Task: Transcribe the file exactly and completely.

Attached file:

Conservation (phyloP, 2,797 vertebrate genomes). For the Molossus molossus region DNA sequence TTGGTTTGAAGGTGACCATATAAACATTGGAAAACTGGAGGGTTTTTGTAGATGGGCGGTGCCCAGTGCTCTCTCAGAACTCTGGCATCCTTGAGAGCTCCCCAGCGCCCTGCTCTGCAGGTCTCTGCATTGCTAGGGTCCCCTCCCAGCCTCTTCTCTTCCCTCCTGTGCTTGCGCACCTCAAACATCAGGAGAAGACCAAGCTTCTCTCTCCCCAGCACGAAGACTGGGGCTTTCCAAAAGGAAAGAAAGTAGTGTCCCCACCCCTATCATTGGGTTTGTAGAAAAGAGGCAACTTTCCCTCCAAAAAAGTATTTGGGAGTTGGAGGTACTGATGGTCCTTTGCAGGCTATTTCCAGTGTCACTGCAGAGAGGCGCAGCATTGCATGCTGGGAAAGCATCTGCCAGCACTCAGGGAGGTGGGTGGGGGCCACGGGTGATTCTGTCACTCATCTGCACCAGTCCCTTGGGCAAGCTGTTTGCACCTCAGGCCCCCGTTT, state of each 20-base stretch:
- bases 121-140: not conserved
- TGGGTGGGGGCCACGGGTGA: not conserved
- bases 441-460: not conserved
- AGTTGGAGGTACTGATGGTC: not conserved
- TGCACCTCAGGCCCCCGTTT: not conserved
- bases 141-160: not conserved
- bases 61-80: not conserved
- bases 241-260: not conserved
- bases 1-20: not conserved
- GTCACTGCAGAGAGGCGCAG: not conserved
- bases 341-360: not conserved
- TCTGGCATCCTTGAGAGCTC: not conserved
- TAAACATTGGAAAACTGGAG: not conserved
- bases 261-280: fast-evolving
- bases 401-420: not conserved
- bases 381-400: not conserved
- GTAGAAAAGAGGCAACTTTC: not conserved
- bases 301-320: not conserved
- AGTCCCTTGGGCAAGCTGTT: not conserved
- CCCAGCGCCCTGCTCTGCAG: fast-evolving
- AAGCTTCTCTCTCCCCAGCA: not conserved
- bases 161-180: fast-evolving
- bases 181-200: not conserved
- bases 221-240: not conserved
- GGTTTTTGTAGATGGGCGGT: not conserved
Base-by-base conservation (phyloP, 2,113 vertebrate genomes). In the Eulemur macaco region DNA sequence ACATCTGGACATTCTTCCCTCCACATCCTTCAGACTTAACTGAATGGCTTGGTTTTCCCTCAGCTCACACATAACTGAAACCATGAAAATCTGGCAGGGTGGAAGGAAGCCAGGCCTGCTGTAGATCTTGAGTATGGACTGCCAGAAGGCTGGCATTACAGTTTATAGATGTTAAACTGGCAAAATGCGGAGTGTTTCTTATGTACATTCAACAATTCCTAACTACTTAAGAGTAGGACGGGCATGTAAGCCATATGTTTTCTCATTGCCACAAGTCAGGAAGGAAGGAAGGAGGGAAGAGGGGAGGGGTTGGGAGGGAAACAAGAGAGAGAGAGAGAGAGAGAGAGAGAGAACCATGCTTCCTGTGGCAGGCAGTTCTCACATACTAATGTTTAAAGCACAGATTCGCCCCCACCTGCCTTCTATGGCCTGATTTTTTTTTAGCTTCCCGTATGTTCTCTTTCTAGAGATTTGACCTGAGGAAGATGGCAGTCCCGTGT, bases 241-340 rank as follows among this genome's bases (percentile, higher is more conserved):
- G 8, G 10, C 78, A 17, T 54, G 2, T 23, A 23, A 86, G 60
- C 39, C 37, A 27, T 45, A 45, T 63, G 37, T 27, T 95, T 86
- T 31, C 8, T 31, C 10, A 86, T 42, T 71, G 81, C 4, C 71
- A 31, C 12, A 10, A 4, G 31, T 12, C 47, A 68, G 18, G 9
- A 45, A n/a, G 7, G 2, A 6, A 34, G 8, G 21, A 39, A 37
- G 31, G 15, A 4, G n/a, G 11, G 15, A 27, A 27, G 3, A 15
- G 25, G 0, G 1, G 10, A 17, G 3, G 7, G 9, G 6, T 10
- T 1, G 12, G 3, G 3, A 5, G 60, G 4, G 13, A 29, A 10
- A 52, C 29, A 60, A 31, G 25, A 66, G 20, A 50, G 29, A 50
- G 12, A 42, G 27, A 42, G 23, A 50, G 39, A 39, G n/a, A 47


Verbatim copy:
Conservation (phyloP, 2,797 vertebrate genomes). For the Molossus molossus region DNA sequence TTGGTTTGAAGGTGACCATATAAACATTGGAAAACTGGAGGGTTTTTGTAGATGGGCGGTGCCCAGTGCTCTCTCAGAACTCTGGCATCCTTGAGAGCTCCCCAGCGCCCTGCTCTGCAGGTCTCTGCATTGCTAGGGTCCCCTCCCAGCCTCTTCTCTTCCCTCCTGTGCTTGCGCACCTCAAACATCAGGAGAAGACCAAGCTTCTCTCTCCCCAGCACGAAGACTGGGGCTTTCCAAAAGGAAAGAAAGTAGTGTCCCCACCCCTATCATTGGGTTTGTAGAAAAGAGGCAACTTTCCCTCCAAAAAAGTATTTGGGAGTTGGAGGTACTGATGGTCCTTTGCAGGCTATTTCCAGTGTCACTGCAGAGAGGCGCAGCATTGCATGCTGGGAAAGCATCTGCCAGCACTCAGGGAGGTGGGTGGGGGCCACGGGTGATTCTGTCACTCATCTGCACCAGTCCCTTGGGCAAGCTGTTTGCACCTCAGGCCCCCGTTT, state of each 20-base stretch:
- bases 121-140: not conserved
- TGGGTGGGGGCCACGGGTGA: not conserved
- bases 441-460: not conserved
- AGTTGGAGGTACTGATGGTC: not conserved
- TGCACCTCAGGCCCCCGTTT: not conserved
- bases 141-160: not conserved
- bases 61-80: not conserved
- bases 241-260: not conserved
- bases 1-20: not conserved
- GTCACTGCAGAGAGGCGCAG: not conserved
- bases 341-360: not conserved
- TCTGGCATCCTTGAGAGCTC: not conserved
- TAAACATTGGAAAACTGGAG: not conserved
- bases 261-280: fast-evolving
- bases 401-420: not conserved
- bases 381-400: not conserved
- GTAGAAAAGAGGCAACTTTC: not conserved
- bases 301-320: not conserved
- AGTCCCTTGGGCAAGCTGTT: not conserved
- CCCAGCGCCCTGCTCTGCAG: fast-evolving
- AAGCTTCTCTCTCCCCAGCA: not conserved
- bases 161-180: fast-evolving
- bases 181-200: not conserved
- bases 221-240: not conserved
- GGTTTTTGTAGATGGGCGGT: not conserved
Base-by-base conservation (phyloP, 2,113 vertebrate genomes). In the Eulemur macaco region DNA sequence ACATCTGGACATTCTTCCCTCCACATCCTTCAGACTTAACTGAATGGCTTGGTTTTCCCTCAGCTCACACATAACTGAAACCATGAAAATCTGGCAGGGTGGAAGGAAGCCAGGCCTGCTGTAGATCTTGAGTATGGACTGCCAGAAGGCTGGCATTACAGTTTATAGATGTTAAACTGGCAAAATGCGGAGTGTTTCTTATGTACATTCAACAATTCCTAACTACTTAAGAGTAGGACGGGCATGTAAGCCATATGTTTTCTCATTGCCACAAGTCAGGAAGGAAGGAAGGAGGGAAGAGGGGAGGGGTTGGGAGGGAAACAAGAGAGAGAGAGAGAGAGAGAGAGAGAGAACCATGCTTCCTGTGGCAGGCAGTTCTCACATACTAATGTTTAAAGCACAGATTCGCCCCCACCTGCCTTCTATGGCCTGATTTTTTTTTAGCTTCCCGTATGTTCTCTTTCTAGAGATTTGACCTGAGGAAGATGGCAGTCCCGTGT, bases 241-340 rank as follows among this genome's bases (percentile, higher is more conserved):
- G 8, G 10, C 78, A 17, T 54, G 2, T 23, A 23, A 86, G 60
- C 39, C 37, A 27, T 45, A 45, T 63, G 37, T 27, T 95, T 86
- T 31, C 8, T 31, C 10, A 86, T 42, T 71, G 81, C 4, C 71
- A 31, C 12, A 10, A 4, G 31, T 12, C 47, A 68, G 18, G 9
- A 45, A n/a, G 7, G 2, A 6, A 34, G 8, G 21, A 39, A 37
- G 31, G 15, A 4, G n/a, G 11, G 15, A 27, A 27, G 3, A 15
- G 25, G 0, G 1, G 10, A 17, G 3, G 7, G 9, G 6, T 10
- T 1, G 12, G 3, G 3, A 5, G 60, G 4, G 13, A 29, A 10
- A 52, C 29, A 60, A 31, G 25, A 66, G 20, A 50, G 29, A 50
- G 12, A 42, G 27, A 42, G 23, A 50, G 39, A 39, G n/a, A 47